Ellen’s Twilight: A Time for Evenhandedness and Constitutional Tolerance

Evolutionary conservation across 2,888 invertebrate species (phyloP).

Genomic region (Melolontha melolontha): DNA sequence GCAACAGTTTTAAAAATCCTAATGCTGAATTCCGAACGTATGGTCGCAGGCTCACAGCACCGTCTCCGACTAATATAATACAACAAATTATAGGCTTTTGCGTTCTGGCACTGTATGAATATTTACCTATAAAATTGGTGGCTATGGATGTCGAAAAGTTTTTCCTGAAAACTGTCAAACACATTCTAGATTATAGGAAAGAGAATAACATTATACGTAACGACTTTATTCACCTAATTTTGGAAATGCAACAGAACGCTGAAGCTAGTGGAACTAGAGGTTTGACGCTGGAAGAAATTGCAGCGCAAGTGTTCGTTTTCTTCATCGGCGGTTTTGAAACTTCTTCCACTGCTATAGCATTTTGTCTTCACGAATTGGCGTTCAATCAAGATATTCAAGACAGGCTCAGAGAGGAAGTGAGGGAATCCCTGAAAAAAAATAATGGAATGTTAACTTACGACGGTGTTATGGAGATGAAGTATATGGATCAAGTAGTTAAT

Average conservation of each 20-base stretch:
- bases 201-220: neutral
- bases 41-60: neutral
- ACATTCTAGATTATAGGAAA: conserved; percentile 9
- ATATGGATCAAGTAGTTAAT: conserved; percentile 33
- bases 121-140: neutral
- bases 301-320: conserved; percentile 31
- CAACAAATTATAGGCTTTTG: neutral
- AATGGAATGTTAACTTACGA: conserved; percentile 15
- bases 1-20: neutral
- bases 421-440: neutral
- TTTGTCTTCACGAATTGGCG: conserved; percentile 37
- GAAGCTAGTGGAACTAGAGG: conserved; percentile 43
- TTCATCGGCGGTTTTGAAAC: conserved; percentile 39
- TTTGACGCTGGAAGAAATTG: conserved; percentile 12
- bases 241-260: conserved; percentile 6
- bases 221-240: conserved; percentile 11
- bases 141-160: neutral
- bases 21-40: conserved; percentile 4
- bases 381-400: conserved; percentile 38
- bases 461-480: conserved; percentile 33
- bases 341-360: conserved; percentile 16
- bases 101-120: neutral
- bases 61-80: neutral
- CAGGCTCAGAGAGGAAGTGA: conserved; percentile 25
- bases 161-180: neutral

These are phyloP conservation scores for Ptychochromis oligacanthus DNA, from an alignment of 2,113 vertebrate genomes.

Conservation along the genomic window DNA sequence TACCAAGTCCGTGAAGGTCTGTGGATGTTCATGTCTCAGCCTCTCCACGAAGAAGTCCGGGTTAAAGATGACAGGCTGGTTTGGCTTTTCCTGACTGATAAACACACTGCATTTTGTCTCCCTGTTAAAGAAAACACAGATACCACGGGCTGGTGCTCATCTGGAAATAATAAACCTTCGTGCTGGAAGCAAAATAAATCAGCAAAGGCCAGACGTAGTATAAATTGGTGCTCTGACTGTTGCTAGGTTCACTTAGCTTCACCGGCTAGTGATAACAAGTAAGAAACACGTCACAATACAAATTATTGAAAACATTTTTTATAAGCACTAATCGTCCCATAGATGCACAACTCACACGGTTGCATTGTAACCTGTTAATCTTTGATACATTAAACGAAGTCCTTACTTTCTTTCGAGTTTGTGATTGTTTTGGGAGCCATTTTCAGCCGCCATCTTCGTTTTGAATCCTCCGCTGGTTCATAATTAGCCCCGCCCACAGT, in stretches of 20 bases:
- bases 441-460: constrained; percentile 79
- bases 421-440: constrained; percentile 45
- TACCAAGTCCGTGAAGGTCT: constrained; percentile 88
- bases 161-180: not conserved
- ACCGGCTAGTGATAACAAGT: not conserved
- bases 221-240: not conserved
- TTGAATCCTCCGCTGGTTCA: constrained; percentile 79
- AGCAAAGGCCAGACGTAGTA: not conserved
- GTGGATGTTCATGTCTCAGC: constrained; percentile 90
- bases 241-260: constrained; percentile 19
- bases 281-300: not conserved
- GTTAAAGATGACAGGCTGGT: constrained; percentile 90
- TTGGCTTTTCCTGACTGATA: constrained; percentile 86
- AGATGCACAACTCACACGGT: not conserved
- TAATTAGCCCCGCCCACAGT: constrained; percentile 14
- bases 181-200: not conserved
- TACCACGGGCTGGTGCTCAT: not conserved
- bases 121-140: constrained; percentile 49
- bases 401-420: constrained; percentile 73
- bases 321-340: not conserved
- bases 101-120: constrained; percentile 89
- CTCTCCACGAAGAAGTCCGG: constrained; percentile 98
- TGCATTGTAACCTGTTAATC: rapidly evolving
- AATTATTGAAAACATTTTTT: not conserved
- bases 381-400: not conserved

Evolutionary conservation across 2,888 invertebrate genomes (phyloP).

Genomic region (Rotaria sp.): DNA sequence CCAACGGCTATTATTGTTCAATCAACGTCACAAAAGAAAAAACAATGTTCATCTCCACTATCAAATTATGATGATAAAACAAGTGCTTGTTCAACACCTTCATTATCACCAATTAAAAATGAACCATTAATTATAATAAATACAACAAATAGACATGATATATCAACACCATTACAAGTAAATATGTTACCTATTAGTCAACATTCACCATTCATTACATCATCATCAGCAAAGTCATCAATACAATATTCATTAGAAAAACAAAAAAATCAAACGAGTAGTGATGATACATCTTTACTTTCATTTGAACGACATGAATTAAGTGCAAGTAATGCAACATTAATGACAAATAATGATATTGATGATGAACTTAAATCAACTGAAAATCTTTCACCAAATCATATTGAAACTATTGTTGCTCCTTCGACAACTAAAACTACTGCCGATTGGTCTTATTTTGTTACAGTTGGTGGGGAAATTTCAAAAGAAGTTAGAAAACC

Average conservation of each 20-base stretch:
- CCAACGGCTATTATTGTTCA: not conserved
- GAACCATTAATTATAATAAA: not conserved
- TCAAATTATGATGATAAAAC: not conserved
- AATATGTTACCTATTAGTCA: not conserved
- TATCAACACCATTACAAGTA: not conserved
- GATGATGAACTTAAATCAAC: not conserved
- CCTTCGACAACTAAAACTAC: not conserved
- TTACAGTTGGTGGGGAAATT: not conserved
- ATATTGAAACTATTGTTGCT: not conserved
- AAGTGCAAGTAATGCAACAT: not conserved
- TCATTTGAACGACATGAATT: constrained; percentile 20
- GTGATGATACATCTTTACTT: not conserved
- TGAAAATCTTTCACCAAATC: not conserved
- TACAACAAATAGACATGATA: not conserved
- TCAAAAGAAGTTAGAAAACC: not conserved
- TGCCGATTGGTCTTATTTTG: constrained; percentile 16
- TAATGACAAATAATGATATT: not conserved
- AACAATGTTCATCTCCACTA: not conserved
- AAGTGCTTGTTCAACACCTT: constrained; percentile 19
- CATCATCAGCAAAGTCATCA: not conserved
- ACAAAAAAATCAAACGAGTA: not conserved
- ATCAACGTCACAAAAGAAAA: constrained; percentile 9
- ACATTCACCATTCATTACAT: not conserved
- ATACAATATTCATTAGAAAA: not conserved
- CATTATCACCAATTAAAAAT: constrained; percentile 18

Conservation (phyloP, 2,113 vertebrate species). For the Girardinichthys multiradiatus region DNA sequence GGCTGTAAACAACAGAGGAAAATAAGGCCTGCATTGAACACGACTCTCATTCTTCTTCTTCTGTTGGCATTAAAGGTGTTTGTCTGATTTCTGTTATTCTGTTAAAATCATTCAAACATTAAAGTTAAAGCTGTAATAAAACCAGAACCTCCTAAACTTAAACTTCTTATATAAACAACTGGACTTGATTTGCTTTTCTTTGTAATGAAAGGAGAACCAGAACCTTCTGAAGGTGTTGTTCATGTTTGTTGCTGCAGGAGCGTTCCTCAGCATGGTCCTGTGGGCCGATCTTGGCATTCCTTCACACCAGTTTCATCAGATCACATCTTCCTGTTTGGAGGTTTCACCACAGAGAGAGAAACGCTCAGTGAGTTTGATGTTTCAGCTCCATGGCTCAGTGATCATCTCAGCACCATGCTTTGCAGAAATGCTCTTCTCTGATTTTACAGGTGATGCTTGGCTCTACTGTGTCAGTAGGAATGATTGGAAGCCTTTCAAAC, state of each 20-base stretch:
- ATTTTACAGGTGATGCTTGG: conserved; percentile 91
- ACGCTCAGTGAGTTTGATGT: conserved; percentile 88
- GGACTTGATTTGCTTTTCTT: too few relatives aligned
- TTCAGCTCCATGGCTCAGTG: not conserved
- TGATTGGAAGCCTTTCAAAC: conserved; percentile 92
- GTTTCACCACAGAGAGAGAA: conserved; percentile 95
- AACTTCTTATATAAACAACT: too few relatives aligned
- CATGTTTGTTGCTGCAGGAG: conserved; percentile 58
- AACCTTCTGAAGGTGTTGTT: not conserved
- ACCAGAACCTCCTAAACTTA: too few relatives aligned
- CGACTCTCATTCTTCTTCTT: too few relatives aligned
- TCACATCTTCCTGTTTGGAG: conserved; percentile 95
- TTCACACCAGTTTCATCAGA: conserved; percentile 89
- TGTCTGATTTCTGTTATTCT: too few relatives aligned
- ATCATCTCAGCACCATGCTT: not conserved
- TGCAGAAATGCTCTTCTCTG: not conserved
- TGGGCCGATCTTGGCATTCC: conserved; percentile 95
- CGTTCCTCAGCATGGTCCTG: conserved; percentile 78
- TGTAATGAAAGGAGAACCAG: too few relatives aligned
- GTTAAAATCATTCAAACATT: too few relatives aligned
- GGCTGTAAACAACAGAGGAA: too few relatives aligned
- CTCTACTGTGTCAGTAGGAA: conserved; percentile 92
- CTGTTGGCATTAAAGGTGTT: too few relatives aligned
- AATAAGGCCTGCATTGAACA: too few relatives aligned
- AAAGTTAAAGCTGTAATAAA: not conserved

first_imgThe abrupt closure last Saturday of Benoni Urey’s radio station, situated at 10th Street, Sinkor, is a highly disturbing development indeed. A Ministry of Information press release issued Sunday by Deputy Minister Isaac Jackson said the closure action was executed by the Civil Law Court. But the press as well as bystanders and passersby observed a full contingent of officers of the Police Support Unit (PSU) and the Emergency Response Unit (ERU), clad in full riot gear, standing outside the radio station, as though in full readiness for combat.One bystander remarked that the scene was a vivid reminder of the frequent attacks which the Samuel K. Doe and People’s Redemption government launched against the Daily Observer newspaper in the 1980s. What is most disturbing about this terribly unfortunate incident is that this is the third time the Ellen Johnson Sirleaf government has moved to close down a media house. That is apart from the closure in November 2011 of Kings FM, Love FM (now LIB-24) and Power FM/TV. These closures were in connection with a riot at the party headquarters of the Congress for Democratic Change (CDC), executed on the eve of the election run-off between the incumbent President Sirleaf’s Unity Party and the CDC. The GOL said that in taking that action against the three electronic media outlets, GOL attempted to preempt a Rwanda-style radio broadcast that incited people to riot and kill. The three closures we refer to in this editorial are directly related to actions by these media houses which GOL deemed were particularly critical of the presidency. The first was in 2014 when government summarily shut down The Chronicle newspaper owned and operated by Philipbert Browne. This newspaper had been launching a persistent campaign calling for an alleged “interim government” that it said was in the making to unseat the incumbent national leadership headed by President Sirleaf. The second, which occurred on July 4, 2016, was the closure of the Voice FM operated by Henry Costa, whose highly controversial talk show were very critical of the country’s current political administration. Costa then moved his talk show to Mr. Urey’s LIB-24 FM. Costa’s prime offense this time was a letter allegedly written by President Sirleaf to the Speaker of the House of Representatives, Alex Tyler, proposing a certain change in the statues. Costa conjectured that the letter had something to do with the Global Witness allegations of several government officials who involved in changing some of the country’s laws and regulations to accommodate the mining interests of the UK-based Sable Mining. Costa, in his talk show last week, interpreted the President’s letter to the Speaker to mean that she was the one whom Global Witness called “Big Boy 1.”That, too, was, in Costa’s typical style, highly explosive; and that may have tipped the sudden action against Urey’s station, which Costa was now using to air his broadcasts.It is not clear how or whether Costa definitively linked the President to any wrong doing by her letter to Tyler. We do not see how the President’s letter to Tyler linked her to any impropriety. Be that as it may, we are deeply saddened by the government’s over reaction. There are two reasons: first, this has brought the whole Global Witness allegations into sharper public focus and has forced people to sit up and think and listen and speak out and do their own investigation in a matter that seemed to be dying down already.We are deeply saddened, secondly, because we cannot see how this closure of yet another media house can help the President’s image—and legacy. There have been numerous criticisms against her administration. However, the one thing that people have unequivocally credited her with is her tolerance of media criticism. Here is a Liberian President who has staunchly followed President Tolbert’s lead in rejecting the iron bar that President Tubman imposed on freedom of speech and of the press. As far as Tubman, Doe and Charles Taylor were concerned, these freedoms were nowhere in the Liberian Constitution. And yet they were—and are—and despite the draconian laws still on our books, President Sirleaf has effectively avoided using them against the media, and actually constantly advocated their repeal.That is why she became only the second African leader to sign the Table Mountain Declaration.We pray that the President will maintain the tolerance she has exercised since her tenure began in 2006 and deal evenhandedly with the media on the high moral ground of constitutional faithfulness and tolerance.At the same time, we urge all our media colleagues to be equally evenhanded and fair to all whom they cover.Share this:Click to share on Twitter (Opens in new window)Click to share on Facebook (Opens in new window)last_img read more